Have You Made Your Christmas Pudding Yet??

I used to make Christmas fruitcake pretty much every year. But I must admit that I have never made plum pudding!

I really love to eat it – even if the rest of the family isn’t always keen. And I do have a bunch of dried fruit around the house. Maybe this will be the year that I attempt a plum pudding!

Please click through to Carol’s blog to check out her recipes for this yummy Christmas treat. And as usual, comments will be turned off here on 24 Carrot Diet. So please leave your comments on the original post. Thanks!

Retired? No one told me!

My oh, my is the time not flying now???

Time to make the puddings and mincemeat for Mince pies…

Christmas Pudding

This first recipe is gluten free..for all of my friends who have to eat gluten free for a diagnosed medical condition and it is delicious and quite frankly just as nice as my tried and tested recipe I always make..not much difference in taste.

So I am giving you both recipes one Gluten free and my tried and tested one which if you used gluten free breadcrumbs and flour would also be Gluten free..

Hopefully this year I will have proper rolls of wrapping paper as one’s son is in England and will be bringing some back for me…Yehhhh no juggling with those silly little rolls which are just enough to wrap a matchbox…I am not kidding!

 So here is the first recipe for a… Gluten FREE Christmas pudding… Enjoy!

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5 Fantastic Ways to Liven Up the Humble Turnip – Updated!

Turnip or Rutabaga?

It must be a Canadian thing. The vegetable that I grew up calling turnip is actually a rutabaga. This homely vegetable is thought to be a cross between a wild cabbage and a white turnip. Rutabaga is also known as swede, yellow turnip, or winter turnip. It is larger than a white turnip, and therefore easier to peel. It is good for long storage too, whereas your white turnips may not have the same staying power.

Both the white turnip and the yellow turnip belong to the brassica family, whose members are high in vitamins A, C and K, folic acid, and fibre. They also contain a surprising amount of protein, omega-3 fatty acids, and glucosinolate. You may know the brassicas as cruciferous vegetables, a name derived from the distinctive cross shape of their flowers.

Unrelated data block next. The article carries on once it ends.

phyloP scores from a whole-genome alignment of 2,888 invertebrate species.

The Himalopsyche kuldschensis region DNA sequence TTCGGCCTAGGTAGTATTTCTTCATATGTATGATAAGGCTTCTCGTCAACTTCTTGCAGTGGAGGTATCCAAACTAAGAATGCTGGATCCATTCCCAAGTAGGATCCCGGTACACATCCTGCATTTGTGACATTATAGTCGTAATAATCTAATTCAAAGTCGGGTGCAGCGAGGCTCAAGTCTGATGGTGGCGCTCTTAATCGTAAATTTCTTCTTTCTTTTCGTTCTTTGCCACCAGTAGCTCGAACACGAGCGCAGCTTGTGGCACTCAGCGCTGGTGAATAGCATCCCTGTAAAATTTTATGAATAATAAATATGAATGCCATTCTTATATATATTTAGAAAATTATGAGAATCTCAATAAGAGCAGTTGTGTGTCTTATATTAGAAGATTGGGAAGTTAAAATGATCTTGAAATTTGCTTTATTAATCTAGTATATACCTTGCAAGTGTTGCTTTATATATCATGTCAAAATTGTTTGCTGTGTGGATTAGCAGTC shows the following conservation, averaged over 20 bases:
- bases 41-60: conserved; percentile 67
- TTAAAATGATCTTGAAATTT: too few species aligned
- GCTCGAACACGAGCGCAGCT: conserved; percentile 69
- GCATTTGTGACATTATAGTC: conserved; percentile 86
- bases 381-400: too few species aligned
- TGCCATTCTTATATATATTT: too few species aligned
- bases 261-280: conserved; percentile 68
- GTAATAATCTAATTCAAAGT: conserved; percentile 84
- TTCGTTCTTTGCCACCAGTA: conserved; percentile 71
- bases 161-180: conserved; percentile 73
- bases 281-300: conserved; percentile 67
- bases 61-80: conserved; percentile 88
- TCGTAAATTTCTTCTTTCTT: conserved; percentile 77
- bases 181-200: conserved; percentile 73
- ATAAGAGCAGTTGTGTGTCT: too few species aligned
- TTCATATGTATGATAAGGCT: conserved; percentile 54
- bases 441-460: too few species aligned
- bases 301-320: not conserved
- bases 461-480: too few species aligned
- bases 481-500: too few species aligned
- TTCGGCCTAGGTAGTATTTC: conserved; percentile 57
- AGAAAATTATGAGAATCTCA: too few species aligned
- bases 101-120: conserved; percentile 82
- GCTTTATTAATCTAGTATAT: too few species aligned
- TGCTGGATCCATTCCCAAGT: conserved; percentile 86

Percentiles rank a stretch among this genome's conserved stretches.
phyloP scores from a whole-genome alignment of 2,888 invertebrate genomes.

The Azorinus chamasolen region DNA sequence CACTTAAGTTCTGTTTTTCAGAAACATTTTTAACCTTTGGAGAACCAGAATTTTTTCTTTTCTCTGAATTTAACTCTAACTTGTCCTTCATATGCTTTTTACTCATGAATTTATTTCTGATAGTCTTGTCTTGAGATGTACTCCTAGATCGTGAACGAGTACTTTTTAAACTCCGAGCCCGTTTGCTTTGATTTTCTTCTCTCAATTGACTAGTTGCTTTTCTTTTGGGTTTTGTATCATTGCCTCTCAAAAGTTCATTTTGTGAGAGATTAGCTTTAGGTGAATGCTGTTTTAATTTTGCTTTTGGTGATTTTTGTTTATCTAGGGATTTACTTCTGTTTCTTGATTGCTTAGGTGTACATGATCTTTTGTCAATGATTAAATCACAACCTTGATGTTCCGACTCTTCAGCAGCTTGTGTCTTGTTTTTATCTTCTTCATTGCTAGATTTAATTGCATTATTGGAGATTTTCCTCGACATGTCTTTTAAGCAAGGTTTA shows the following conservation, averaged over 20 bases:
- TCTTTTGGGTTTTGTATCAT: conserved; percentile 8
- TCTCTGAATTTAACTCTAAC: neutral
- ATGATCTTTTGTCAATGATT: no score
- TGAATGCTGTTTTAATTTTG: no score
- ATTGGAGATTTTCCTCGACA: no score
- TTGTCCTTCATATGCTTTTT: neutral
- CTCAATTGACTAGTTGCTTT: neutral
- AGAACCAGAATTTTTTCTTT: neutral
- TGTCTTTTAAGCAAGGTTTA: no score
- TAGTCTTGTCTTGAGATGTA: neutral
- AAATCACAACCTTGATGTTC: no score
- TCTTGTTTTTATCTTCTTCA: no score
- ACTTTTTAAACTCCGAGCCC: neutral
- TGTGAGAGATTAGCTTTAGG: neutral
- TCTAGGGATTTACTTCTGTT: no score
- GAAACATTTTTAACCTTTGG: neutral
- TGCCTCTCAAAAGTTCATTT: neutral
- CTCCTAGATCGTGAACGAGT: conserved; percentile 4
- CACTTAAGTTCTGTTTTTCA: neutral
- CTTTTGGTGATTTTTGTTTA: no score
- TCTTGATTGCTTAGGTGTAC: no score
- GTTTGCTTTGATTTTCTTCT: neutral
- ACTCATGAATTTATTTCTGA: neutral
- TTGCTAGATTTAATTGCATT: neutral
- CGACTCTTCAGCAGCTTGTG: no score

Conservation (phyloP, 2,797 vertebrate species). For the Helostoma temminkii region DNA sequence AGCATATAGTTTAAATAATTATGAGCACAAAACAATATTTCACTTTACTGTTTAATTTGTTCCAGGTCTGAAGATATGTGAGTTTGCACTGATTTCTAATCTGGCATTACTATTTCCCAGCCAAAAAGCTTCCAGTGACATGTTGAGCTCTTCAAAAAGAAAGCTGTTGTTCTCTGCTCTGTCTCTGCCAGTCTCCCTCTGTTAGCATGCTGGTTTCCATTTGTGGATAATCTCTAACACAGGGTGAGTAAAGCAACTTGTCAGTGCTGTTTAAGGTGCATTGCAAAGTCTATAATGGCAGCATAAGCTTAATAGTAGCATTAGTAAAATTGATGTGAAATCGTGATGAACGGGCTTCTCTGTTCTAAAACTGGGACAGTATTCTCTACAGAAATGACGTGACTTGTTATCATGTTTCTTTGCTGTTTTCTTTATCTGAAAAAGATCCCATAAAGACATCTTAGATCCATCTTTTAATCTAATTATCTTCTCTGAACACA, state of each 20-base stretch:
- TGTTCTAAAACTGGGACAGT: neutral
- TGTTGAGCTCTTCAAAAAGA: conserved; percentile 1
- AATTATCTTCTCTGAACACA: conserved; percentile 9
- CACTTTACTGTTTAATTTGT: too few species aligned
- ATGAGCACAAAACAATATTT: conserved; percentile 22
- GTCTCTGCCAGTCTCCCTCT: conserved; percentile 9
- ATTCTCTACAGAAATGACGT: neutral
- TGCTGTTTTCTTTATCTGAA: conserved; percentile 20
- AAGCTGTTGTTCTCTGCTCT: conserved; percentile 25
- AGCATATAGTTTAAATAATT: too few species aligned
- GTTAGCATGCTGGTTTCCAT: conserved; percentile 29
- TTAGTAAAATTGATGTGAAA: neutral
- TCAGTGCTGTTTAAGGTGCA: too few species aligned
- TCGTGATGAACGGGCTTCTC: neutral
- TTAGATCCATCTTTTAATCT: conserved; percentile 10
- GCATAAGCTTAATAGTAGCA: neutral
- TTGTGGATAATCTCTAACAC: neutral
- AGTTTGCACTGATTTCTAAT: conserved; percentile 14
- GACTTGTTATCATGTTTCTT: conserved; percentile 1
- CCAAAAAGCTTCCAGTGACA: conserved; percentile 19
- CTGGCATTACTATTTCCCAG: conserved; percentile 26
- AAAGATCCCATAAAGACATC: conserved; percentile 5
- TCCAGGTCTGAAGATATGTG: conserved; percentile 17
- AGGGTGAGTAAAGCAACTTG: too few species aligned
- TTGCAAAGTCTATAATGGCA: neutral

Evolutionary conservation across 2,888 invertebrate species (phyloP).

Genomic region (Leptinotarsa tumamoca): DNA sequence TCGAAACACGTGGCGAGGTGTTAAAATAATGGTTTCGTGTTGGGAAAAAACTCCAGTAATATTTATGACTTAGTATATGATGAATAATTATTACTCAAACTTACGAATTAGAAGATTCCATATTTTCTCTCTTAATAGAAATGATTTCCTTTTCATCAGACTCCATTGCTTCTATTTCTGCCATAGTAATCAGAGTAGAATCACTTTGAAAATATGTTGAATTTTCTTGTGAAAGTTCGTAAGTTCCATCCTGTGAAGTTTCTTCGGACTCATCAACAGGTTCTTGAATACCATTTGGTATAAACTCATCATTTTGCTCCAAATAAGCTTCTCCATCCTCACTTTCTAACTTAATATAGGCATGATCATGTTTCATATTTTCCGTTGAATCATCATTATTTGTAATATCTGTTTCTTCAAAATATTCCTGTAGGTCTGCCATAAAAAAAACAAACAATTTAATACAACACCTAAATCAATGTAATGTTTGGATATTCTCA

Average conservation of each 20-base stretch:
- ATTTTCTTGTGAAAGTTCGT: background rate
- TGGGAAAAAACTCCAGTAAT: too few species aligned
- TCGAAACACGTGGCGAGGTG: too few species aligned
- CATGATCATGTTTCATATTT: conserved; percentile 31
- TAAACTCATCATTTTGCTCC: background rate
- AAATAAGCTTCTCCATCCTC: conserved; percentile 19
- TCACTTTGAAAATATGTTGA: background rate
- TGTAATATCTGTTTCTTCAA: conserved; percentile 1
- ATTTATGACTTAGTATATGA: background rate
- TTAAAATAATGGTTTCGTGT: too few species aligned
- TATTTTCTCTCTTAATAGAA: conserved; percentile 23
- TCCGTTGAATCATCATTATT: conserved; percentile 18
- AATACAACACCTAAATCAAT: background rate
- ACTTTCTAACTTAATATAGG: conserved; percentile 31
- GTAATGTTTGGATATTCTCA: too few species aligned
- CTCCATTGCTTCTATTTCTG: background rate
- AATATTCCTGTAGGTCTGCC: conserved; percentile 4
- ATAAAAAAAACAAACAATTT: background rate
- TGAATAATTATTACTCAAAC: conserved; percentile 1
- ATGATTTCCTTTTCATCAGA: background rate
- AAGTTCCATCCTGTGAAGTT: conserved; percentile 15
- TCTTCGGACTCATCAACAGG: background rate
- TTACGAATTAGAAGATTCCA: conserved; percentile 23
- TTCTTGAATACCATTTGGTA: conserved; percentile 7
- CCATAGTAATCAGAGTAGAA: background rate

What am I going to do with 20 lbs of yellow turnips?
The true turnip, otherwise known as summer turnip or white turnip (Image: Clagett Farm CSA at thebittenword.com/Flickr/CC BY 2.0)

How to Cook Turnips

Most folks are a bit hesitant to cook turnips because – well, they’ve never cooked with turnip! Some people do boil and mash them, but since many people find the taste sharp by itself it’s good to know a few other ways to introduce turnip into your diet.

  1. Eat turnip raw: Just cut it into small pieces and enjoy as is. Believe me, it’s good! Rutabaga is sweeter than you would expect, and it has a little bit of tang that is an interesting departure from other raw vegetables like carrot sticks.

You can also get a variety of turnip that is exceedingly tender and meant to be eaten raw. They are smooth, round, and white; they look a little like a button mushroom. Look for them at your farmers market or grocer’s produce section under the name “salad turnips.” They are also sometimes known as Hakurei or Tokyo turnips, and are a Japanese variety that mature early in the summer, like radishes. Slice them thinly and add to any green salad. They are really yummy with a balsamic vinaigrette!

If you can’t find salad turnips, try turning raw rutabaga or white turnips into turnip slaw. Shred the roots or cut them into julienne strips. If the taste is a bit odd at first, you can take a small amount and mix it in with your favourite coleslaw or broccoli slaw recipe. Or just add some shredded turnip to any green salad.

Recent nutrition studies favour eating our vegetables raw instead of cooked, so anytime you can eat turnips raw, don’t pass up the chance!

 

Hakurei, or salad, turnips are tender white roots that don’t need to be cooked
Salad turnips are sweeter than other turnips – and so tender you can cut them with a butter knife!
Graphic made in Canva using a public domain image by Pixabay user Hans

 

  1. Boil turnip: Cook up a batch of turnips and simply mash them with a little butter and salt. It’s heavenly, especially when made with the pretty yellow flesh of a rutabaga! You can also mash turnip with other root vegetables.

My mother-in-law used to make Scottish “tatties and neeps” in order to sneak the turnip into my husband’s diet when he was little. There is also rotmos, a Swedish puree traditionally made from turnip, carrot and potato. I like to leave out the potato, and just blend equal proportions of the carrot and turnip. It’s so sweet and delicious!

Other good matches for boiled turnip would be sweet potato, or even a little baked acorn or butternut squash. Flavour your mash with freshly grated ginger, some cinnamon, nutmeg or allspice, a little paprika or some thyme. Turnip goes well with chives, onion, or garlic too.

You don’t even have to mash the turnip after boiling it. Instead, try cutting it into julienne strips before cooking, and just serve your turnip julienne with a little butter or a honey-lemon glaze.